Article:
|US5782207 *||Jan 31, 1997||Jul 21, 1998||Goodham; Thomas J.||Interactive pet toy|
|US6142102 *||Oct 1, 1999||Nov 7, 2000||Jerome Mack||Remote controlled boar guidance system and method of artificially inseminating sows|
|US6484068 *||Sep 21, 2001||Nov 19, 2002||Sony Corporation||Robot apparatus and method for controlling jumping of robot device|
|US6519444||Feb 20, 1999||Feb 11, 2003||Geung Dug Jang||Audio-visual education system using movable toys|
|US6571742||Jul 26, 2002||Jun 3, 2003||Steven Tsengas||Interactive pet toy|
|US6684556 *||Jun 7, 2000||Feb 3, 2004||David B. Arbuckle||Remotely controlled vibrating fishing bait|
|US7040951 *||Jan 5, 2004||May 9, 2006||Hornsby James R||Amusement device|
|US7347761||May 2, 2005||Mar 25, 2008||Think Tek, Inc.||Motorized amusement device|
|US8434428 *||Dec 16, 2011||May 7, 2013||Alyssa Reiter||Animal exercise system in the form of a game|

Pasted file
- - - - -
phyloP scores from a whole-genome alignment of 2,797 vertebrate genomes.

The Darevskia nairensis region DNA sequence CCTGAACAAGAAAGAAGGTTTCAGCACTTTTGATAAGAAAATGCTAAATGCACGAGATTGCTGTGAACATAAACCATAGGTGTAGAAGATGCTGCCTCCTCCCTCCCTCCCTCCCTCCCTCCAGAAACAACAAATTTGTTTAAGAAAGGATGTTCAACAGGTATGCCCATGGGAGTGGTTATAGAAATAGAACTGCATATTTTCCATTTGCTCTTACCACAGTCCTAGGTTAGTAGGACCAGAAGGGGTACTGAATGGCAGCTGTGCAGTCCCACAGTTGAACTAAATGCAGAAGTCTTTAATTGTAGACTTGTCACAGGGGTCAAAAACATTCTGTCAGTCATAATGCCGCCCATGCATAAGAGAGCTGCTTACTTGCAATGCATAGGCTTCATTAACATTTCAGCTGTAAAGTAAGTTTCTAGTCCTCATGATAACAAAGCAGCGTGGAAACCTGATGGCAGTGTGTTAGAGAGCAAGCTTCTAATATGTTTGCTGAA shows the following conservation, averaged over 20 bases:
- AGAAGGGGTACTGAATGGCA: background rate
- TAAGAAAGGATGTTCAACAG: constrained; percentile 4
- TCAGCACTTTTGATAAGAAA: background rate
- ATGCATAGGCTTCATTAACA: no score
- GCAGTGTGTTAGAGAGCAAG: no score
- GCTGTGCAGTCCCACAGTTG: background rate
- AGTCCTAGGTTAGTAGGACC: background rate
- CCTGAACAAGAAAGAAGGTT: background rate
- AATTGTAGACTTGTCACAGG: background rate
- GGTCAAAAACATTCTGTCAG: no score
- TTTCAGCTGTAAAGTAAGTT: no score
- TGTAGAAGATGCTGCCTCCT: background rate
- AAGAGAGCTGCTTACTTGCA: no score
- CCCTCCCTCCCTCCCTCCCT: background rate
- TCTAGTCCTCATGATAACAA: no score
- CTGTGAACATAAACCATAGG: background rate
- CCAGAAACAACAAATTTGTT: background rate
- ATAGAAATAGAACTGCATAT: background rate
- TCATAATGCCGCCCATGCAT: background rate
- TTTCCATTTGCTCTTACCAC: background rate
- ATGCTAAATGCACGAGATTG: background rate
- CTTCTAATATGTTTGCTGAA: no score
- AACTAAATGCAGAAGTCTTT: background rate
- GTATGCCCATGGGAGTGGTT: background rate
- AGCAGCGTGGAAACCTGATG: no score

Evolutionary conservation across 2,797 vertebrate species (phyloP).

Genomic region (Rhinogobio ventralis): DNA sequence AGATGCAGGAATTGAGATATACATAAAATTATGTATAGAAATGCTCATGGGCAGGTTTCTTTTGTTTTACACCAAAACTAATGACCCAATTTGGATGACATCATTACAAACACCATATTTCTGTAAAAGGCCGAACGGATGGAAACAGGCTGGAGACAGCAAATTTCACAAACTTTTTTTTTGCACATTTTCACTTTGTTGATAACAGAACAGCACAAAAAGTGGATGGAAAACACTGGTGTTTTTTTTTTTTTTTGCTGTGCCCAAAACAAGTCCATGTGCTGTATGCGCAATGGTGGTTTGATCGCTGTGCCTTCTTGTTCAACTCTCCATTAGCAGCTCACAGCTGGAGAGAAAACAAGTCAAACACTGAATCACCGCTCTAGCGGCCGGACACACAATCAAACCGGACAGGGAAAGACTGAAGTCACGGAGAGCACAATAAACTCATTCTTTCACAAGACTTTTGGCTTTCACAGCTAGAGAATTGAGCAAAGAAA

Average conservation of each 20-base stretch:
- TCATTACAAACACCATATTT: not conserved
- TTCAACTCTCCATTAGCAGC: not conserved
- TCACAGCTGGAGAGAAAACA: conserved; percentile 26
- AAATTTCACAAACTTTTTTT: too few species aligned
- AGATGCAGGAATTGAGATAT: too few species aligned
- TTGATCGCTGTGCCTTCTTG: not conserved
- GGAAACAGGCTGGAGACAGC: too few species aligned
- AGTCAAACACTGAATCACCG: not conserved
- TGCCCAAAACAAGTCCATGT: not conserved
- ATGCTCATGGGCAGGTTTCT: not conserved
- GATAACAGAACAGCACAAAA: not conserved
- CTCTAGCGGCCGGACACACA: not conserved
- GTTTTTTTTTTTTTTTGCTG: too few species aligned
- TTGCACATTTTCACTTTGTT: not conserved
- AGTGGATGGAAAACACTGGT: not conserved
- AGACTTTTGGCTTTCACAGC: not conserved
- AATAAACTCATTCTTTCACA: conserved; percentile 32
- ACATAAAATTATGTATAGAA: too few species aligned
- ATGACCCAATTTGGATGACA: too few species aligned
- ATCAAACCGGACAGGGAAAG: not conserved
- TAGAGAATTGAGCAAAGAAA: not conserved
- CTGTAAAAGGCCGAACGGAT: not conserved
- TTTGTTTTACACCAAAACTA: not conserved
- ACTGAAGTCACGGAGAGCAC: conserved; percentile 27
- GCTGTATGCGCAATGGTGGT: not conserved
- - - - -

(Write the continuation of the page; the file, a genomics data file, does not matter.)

|US20040198169 *||Jan 5, 2004||Oct 7, 2004||Hornsby James R.||Amusement device|
|US20050022751 *||May 2, 2003||Feb 3, 2005||Nelson Roland D.||Interactive Animal|
|US20060150918 *||Jan 10, 2005||Jul 13, 2006||Rick Rowe||Pet amusement device|
|US20060154558 *||May 2, 2005||Jul 13, 2006||Rick Rowe||Motorized amusement device|
|US20070017454 *||Sep 27, 2006||Jan 25, 2007||Rick Rowe||Pet amusement device|
|US20090272326 *||May 1, 2008||Nov 5, 2009||Roger Bacon||Apparatus for Feeding, Training, and Amusing Animals|
|US20100024740 *||Feb 26, 2009||Feb 4, 2010||Ryan Grepper||Remotely Operable User Controlled Pet Entertainment Device|
|US20100064982 *||Sep 17, 2008||Mar 18, 2010||Frank White||Animal Mouse Toy|
|WO2000036576A1 *||Feb 20, 1999||Jun 22, 2000||Geung Dug Jang||Audio-visual education system using movable toys|
|U.S. Classification||119/707, 446/272, 119/482|
|Oct 28, 1999||FPAY||Fee payment|
Year of fee payment: 4
|Dec 31, 2003||REMI||Maintenance fee reminder mailed|
|May 28, 2004||FPAY||Fee payment|
Year of fee payment: 8
|May 28, 2004||SULP||Surcharge for late payment|
Year of fee payment: 7
|Aug 15, 2005||AS||Assignment|
Owner name: THINK TEK, INC., NEVADA
Free format text: ASSIGNMENT OF ASSIGNORS INTEREST;ASSIGNOR:MARKOWITZ, ELI;REEL/FRAME:016883/0434
Effective date: 20050727
|Dec 11, 2007||FPAY||Fee payment|
Year of fee payment: 12
|Dec 17, 2007||REMI||Maintenance fee reminder mailed|